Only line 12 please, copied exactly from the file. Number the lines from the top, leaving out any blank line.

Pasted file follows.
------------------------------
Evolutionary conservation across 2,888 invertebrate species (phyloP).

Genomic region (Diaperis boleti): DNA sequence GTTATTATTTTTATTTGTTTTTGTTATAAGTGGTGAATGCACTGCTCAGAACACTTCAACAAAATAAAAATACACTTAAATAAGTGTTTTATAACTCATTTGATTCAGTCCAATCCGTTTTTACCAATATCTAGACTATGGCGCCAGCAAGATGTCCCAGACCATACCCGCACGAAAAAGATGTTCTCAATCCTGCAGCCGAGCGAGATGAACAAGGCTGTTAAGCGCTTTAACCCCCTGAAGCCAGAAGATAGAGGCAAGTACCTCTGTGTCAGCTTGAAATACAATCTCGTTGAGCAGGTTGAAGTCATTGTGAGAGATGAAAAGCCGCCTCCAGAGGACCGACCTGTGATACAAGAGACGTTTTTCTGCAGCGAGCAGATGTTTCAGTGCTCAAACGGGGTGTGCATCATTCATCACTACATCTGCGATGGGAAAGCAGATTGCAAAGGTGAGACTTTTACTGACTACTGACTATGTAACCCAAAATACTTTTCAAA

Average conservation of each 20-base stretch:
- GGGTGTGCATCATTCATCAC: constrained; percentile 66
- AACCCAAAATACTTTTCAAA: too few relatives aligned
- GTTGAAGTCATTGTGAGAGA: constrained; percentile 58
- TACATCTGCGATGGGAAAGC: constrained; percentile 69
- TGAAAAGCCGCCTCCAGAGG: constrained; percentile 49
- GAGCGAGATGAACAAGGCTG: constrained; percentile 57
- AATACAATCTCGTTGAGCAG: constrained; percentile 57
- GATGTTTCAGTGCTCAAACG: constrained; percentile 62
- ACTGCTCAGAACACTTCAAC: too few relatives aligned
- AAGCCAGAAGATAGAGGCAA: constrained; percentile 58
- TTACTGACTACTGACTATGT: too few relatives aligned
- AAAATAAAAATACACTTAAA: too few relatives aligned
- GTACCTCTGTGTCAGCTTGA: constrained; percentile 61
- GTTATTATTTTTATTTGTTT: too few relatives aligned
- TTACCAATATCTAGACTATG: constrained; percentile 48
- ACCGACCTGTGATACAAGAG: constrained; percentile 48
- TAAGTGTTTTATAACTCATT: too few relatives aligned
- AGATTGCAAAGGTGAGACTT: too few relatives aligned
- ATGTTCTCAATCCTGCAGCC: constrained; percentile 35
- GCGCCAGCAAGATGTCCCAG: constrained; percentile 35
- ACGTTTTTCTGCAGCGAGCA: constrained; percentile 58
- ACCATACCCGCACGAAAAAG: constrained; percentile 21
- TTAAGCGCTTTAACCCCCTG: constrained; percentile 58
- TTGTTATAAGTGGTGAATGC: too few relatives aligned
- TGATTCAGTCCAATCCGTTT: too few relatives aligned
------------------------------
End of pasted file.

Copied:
- ACTGCTCAGAACACTTCAAC: too few relatives aligned